By Ghanim al-Sulaiti
Human-produced pollution is causing climate change that is dangerous now and will become much more dangerous in the future. It is real and it is already happening. Human-caused climate change has already been proven to increase the risk of floods and extreme rainfall, heatwaves and wildfires with implications for humans, animals and the environment.
More cities have recently declared ‘climate emergencies’, including Manchester, Paris, Cologne, Sydney and the biggest city yet to join the movement, New York. Here in Qatar, our country is one of the few that emits more carbon dioxide per person than any country in the world — which is a problem as the world tries to combat in climate change and avoid challenges ranging from more extreme weather to sea level rise.
However, Qatar is eager to demonstrate that the country is committed to protecting the environment and reducing carbon footprint. In line with Qatar National Vision 2030, Qatar aims to reduce its dependence on fossil fuels, reduce energy consumption and the nation’s carbon footprint.
New areas of Doha such as Msheireb is an example of how Qatar — and the rest of the Middle East — can cut emissions to help fight climate change, by using fewer fossil fuels and less water. More than 100 buildings in Msheireb, including apartments, offices, hotels, a shopping mall and a school are fitted with solar panels, solar water heaters and overhangs designed to shade the surrounding areas and walkways.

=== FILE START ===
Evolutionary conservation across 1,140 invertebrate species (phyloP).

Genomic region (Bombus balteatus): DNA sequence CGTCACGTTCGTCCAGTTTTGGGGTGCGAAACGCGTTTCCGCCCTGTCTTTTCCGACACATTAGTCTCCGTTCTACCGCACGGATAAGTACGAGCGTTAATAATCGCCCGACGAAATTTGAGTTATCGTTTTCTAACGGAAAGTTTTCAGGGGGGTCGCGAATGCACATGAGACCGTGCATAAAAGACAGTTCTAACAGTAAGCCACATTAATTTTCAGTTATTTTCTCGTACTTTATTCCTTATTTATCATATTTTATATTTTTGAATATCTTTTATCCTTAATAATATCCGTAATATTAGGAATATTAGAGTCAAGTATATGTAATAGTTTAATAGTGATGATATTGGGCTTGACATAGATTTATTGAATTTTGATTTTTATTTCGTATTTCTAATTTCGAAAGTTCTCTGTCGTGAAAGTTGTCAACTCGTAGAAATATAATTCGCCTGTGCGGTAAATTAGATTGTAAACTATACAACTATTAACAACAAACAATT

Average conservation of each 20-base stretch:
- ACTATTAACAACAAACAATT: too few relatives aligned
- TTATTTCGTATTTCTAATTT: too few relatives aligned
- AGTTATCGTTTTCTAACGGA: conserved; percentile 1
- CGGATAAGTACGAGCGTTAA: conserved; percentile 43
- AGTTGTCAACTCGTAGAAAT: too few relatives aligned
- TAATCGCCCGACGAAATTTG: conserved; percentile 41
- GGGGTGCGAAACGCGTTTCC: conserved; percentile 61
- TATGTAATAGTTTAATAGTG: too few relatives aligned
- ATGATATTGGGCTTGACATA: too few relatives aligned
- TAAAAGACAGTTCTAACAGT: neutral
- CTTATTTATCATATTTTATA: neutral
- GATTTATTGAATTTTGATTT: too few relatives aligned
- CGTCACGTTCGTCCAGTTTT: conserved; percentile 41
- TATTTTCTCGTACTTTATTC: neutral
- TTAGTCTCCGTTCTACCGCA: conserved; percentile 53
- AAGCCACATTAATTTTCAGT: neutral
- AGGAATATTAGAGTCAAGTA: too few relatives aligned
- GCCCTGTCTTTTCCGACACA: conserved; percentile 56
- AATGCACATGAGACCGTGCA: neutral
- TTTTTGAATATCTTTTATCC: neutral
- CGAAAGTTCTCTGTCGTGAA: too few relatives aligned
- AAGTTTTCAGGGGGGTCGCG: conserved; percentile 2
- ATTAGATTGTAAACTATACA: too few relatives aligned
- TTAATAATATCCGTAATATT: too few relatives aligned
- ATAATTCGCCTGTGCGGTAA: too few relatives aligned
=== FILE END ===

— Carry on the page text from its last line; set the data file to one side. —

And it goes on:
Similarly, the new Lusail City is an example of a project with sustainability at heart. Lusail is being designed with plenty of trees and green spaces, perfect to boost Qatar’s ecosystem. But climate change is a global problem, and action by many countries across the world, including the entire Middle East region, will be needed to successfully address the problem.
Sea level is rising at the fastest rate in 3,000 years, an average three millimetres per year — and as a peninsular nation, this should be of a concern to us all.
Climate change and increase in temperatures is making Qatar even more vulnerable to the lack of water and food insecurity. Every single drop of water that is used in Qatar currently needs to be desalinated.
Going forward, we need to ensure that as individuals, as families, as households or as companies — we have climate change on our minds each day as a reminder of the threat our planet is facing. Coming together, discussing, educating and changing our lifestyle can have a greater impact than you might imagine. But we need to hurry up, as time is running out.
* The author is an expert in vegan wellbeing and health. Instagram handle: @Ghanim92
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